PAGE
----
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Two studies have concluded that use of SSRI antidepressive drugs may be associated with significant reductions in hip and spine bone mass density (BMD).
The studies reported, in the Archives of Internal Medicine, raise concerns that the SSRI antidepressive drugs may have significant adverse effects on bone.
Recent research has found that there are serotonin transporters in bone cells, and animal studies suggest disruption of this system has adverse effects on bone density. There is therefore the possibility that use of drugs affecting serotonin transport may affect bone mineral density (BMD) in humans. The two reported studies investigate this using data from two related existing prospective cohort studies.
The studies, funded through the US National Institutes of Health, are the Study of Osteoporotic Fractures (SOF, women) and the Osteoporotic Fractures in Men Study (MrOS). The first has been running for nearly two decades, the second for more than five years.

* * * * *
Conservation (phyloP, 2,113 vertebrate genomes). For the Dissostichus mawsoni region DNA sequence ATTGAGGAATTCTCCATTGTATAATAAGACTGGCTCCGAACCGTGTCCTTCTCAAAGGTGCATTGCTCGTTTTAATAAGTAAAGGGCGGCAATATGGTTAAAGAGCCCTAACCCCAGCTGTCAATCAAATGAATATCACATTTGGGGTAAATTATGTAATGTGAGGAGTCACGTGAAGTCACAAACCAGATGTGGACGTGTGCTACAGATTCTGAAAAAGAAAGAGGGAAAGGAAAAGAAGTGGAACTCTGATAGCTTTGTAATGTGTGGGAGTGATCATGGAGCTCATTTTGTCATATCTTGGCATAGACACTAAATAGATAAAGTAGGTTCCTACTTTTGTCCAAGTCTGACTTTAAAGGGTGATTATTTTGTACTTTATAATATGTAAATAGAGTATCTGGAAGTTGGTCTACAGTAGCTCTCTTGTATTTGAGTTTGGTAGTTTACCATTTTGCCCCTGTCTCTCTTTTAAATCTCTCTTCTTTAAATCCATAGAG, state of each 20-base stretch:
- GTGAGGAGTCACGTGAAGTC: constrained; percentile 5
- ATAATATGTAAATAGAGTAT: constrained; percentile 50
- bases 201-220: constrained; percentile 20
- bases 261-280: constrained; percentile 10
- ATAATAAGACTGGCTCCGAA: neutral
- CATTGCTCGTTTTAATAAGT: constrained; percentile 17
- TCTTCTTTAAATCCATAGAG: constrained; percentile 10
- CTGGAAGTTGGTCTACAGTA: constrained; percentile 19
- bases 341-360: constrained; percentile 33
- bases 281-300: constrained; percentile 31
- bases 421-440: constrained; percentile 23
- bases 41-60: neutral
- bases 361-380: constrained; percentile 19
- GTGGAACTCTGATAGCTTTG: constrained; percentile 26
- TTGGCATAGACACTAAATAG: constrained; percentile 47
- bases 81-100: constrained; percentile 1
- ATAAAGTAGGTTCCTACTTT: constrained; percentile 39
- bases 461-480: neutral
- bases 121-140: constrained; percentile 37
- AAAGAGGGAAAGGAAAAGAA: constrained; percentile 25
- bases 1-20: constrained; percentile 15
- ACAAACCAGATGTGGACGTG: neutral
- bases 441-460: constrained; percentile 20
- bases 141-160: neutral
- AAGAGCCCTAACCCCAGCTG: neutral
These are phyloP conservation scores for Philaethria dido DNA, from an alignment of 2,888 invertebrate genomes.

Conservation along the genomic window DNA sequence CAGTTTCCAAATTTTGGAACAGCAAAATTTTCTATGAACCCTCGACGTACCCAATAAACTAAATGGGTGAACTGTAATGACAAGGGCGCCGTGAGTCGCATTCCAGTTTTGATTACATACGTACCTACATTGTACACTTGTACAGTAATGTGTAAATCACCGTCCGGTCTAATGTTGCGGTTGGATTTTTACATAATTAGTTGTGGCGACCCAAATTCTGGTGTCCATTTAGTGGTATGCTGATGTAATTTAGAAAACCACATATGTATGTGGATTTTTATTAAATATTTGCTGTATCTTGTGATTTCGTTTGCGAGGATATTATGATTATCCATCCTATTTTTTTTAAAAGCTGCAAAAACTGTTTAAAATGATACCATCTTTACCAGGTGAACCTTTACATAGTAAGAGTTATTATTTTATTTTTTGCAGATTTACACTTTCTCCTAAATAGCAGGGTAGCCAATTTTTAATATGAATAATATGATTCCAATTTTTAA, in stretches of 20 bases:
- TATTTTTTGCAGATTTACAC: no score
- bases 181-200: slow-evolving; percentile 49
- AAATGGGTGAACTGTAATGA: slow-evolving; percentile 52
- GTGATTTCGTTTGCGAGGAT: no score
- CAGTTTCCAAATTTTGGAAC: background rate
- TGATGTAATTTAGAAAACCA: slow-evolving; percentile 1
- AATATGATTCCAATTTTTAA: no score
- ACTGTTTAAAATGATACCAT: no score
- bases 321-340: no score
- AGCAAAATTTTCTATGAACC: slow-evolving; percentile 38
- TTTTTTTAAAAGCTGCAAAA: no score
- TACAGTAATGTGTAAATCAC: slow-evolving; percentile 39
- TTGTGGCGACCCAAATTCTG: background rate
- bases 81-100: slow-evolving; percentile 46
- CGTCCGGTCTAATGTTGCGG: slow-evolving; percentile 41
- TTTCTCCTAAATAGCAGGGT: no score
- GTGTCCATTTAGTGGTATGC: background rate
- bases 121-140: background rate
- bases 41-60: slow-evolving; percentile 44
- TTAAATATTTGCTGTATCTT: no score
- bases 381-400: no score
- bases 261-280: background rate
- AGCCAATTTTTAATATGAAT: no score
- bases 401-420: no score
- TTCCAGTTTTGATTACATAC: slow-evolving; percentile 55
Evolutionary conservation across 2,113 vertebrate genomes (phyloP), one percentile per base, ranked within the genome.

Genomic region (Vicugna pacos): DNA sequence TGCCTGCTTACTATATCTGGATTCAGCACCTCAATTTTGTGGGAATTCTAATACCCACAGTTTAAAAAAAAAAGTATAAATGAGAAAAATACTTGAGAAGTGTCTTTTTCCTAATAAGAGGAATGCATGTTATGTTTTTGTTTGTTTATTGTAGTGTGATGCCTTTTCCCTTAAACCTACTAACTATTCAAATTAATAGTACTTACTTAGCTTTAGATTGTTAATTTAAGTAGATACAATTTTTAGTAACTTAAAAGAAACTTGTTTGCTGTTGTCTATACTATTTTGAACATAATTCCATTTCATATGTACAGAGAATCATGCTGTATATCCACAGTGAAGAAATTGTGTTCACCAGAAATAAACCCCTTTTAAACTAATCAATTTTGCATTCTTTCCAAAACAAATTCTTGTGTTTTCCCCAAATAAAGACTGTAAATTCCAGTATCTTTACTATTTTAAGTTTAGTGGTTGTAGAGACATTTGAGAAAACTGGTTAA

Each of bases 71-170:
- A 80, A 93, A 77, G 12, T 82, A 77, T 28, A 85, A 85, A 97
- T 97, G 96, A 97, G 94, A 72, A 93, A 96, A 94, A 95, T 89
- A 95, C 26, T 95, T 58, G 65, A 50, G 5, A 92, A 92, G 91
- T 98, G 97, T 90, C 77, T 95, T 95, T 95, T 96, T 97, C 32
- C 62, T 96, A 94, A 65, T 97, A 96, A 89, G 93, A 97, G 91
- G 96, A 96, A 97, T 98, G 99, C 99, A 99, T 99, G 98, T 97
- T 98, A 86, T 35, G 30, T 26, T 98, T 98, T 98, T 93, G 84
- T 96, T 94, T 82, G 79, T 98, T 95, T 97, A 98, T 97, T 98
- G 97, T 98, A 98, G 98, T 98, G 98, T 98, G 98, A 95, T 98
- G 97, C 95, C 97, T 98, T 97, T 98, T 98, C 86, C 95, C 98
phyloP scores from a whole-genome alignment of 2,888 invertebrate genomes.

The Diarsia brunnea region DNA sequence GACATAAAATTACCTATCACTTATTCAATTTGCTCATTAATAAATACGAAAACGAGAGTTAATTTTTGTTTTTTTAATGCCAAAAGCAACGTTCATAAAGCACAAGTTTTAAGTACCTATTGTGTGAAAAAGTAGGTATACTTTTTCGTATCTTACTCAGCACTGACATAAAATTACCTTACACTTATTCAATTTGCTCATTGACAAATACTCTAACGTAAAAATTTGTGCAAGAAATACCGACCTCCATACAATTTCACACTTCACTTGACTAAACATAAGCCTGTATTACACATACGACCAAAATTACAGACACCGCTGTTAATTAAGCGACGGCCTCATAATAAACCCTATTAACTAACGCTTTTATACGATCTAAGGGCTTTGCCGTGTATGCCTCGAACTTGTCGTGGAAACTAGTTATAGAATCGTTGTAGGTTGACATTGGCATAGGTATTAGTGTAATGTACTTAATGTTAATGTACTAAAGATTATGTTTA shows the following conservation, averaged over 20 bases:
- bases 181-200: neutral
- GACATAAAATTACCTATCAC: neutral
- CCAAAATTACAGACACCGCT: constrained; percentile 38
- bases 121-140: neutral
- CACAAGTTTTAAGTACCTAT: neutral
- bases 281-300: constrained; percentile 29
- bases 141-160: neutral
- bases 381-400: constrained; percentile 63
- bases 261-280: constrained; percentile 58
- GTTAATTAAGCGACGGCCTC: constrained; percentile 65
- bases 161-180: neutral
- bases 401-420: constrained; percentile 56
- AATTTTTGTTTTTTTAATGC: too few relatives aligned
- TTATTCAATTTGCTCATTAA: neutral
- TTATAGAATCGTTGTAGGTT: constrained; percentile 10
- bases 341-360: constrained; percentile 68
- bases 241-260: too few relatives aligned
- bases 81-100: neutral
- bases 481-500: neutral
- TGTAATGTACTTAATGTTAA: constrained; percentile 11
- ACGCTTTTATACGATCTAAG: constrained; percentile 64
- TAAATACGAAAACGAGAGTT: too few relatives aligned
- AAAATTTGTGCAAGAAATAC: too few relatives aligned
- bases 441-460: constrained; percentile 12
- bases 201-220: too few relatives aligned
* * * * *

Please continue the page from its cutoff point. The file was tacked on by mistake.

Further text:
The authors conclude that in their cohort, use of SSRI was associated with faster bone loss compared to non-use, whereas use of TCA was not. They suggest this may be due to a direct adverse effect of SSRI on bone.
They note that depression itself is associated with reduction in BMD, so is a confounding factor: when those with the highest depression scores were excluded from analysis the association was reduced but not eliminated, suggesting at least some confounding by indication. Nevertheless, the authors consider that their results indicate the need for further research.
The second study reported aimed to determine whether SSRI use was associated with effects on BMD in older men. Previous analysis of data from MrOS suggested an association, and this cross-sectional analysis aimed to clarify that.
Analysis including a wide range of potentially relevant variables in the model made no significant difference to the association. The authors conclude that SSRI use in this cohort was associated with significant reductions in hip and spine BMD compared to non-users.
They note that this was not affected by potential confounding variables, and consider that it represents a real and clinically significant effect. They comment that it is similar in magnitude to the effect of corticosteroids reported in this population, and say further studies are needed to confirm their results.
Arch Intern Med 2007;167:1240-51;1231-2